This piece originally appeared on SpursStatMan.com.
In recent years, Tottenham versus Chelsea has reliably been one of the most watchable fixtures of the season. Goals are always guaranteed, occasionally in high quantities, and the football is always of great quality and high intensity. This being one of the most highly-charged and closely-matched derbies in London, controversy is never far away either.
In 2008, Ashley Cole famously tried to divide Alan Hutton into two equal pieces and then incredulously stood with his back to Mike Riley as the referee booked him. Two years earlier, John Terry saw red for fouls on Dimitar Berbatov and Pascal Chimbonda, as well as for repeatedly swearing at Graham Poll – an activity that seems less reprehensible now that time has passed and dust settled.
On this occasion, the football media’s gossip pages should have no shortage of meat to chew on after the match. With even the lesser storylines looking pretty tasty – Tottenham’s potential to make a statement as potential title contenders and Chelsea’s continued marginalisation of Juan Mata and David Luiz to name but two – Saturday’s main narrative will undoubtedly be the first managerial duel between André Villas-Boas and José Mourinho.
Some four years after apprentice walked out on master at Internazionale, the two Portuguese meet in what should be a fiercely contested and close encounter. AVB’s men have won their last five Premier League games and have kept four consecutive clean sheets since losing the North London Derby. Despite their recent wobble, Mourinho’s men are undefeated in twelve of their last thirteen matches in the Premier League and have not lost to Spurs in any of their last seven meetings.
There is an argument for this being a fairly cagey, sterile affair: with the stakes so high, both coaches will be keen to avoid defeat and would surely take the long-term positive of sustaining momentum moving into autumn. As with Mourinho’s first battle with David Moyes at Old Trafford, it could be that both sides display a desire to keep things tight at the back and take a goal as a bonus.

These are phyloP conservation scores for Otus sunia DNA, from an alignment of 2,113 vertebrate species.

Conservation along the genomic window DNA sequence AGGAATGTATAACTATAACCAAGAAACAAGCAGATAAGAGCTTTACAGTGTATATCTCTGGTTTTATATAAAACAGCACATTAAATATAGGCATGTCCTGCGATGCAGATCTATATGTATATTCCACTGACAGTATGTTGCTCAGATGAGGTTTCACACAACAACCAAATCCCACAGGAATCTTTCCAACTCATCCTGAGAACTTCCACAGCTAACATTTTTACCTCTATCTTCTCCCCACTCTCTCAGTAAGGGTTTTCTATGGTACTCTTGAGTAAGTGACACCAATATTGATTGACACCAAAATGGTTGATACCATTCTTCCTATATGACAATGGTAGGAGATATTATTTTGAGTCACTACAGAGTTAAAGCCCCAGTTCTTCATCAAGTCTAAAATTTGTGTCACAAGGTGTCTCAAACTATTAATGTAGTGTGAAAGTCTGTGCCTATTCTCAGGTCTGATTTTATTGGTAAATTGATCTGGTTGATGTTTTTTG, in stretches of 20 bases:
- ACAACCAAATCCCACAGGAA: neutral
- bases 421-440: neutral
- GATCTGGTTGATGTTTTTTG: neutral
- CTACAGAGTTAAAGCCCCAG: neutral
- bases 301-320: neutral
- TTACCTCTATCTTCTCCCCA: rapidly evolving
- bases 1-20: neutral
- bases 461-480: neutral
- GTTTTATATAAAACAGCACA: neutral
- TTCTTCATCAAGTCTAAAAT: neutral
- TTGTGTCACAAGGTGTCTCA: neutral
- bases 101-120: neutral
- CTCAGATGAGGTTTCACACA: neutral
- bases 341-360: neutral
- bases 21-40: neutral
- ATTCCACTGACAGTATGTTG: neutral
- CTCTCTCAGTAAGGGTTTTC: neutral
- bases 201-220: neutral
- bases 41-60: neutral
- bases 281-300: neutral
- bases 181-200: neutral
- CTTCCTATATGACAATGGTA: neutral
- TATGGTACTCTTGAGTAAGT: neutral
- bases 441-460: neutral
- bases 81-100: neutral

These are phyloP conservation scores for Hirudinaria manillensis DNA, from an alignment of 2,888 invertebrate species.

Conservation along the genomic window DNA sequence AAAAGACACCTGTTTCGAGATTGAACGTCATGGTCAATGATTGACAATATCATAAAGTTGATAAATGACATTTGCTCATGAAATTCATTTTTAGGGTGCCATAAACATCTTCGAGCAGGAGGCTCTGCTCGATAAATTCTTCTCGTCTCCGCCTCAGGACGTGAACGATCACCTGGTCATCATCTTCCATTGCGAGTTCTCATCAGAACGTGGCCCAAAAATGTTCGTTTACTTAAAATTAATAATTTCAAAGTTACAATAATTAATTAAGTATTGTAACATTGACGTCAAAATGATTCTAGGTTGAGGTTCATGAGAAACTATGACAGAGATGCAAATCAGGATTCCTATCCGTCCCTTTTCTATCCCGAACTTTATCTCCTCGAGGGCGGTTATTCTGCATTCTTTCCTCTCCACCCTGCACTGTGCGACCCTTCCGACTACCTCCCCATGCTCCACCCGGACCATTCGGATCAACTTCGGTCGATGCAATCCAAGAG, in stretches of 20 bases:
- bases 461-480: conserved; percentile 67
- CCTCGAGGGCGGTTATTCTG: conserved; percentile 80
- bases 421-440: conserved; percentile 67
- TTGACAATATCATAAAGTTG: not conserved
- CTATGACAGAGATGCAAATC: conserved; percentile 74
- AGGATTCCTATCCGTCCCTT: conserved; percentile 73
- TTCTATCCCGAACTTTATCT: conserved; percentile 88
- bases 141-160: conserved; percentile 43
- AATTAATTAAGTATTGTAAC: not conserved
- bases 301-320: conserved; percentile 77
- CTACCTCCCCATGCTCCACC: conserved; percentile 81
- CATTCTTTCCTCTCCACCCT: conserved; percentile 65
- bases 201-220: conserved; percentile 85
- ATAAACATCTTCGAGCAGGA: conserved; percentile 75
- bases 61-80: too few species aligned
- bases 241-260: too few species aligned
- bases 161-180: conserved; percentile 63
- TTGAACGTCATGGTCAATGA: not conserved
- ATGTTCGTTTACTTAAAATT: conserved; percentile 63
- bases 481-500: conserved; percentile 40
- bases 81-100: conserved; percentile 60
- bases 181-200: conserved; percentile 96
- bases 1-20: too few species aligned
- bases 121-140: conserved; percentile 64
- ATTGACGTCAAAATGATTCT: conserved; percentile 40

The statistics illustrate how evenly matched the teams are – or, rather, how similar the matches they have played have been. So far this season, Tottenham have taken the highest number of shots per game in the league with 21. Chelsea are in second place with 18.4. Similarly, Tottenham have conceded the fewest shots per game with 7 and Chelsea the second fewest with 8.2.
That sort of domination is admittedly exaggerated by the fact that both sides have begun the season with more than one fixture against two or three teams that will almost certainly be in the division’s bottom five come May but, nonetheless, it proves that both are extremely talented and effective in the execution of their tactics.
It is likely that the two opposing systems will be near enough identical. Unless Mourinho decides to man-mark Christian Eriksen with a specialist holding midfielder, both sides will: line-up in a conventional ‘medium-block’ 4-2-3-1; field an athletic, box-to-box double pivot; focus passing centrally, through a supremely creative number ten; and utilise the intelligence of their wide-attackers, who will look to come inside and combine with said number ten.
Chelsea’s back five and first midfield band will probably be the same as that which started the away game to Manchester United in August. Until Thibaut Courtois returns from Atlético Madrid, Petr Čech’s place in goal is as secure as Fort Knox. César Azpilicueta appears to be rather too attacking for Mourinho’s safety-first sensibilities, so the rather more dependable Branislav Ivanović will continue at right-back. The English trio of Gary Cahill, John Terry and Ashley Cole will complete the back four.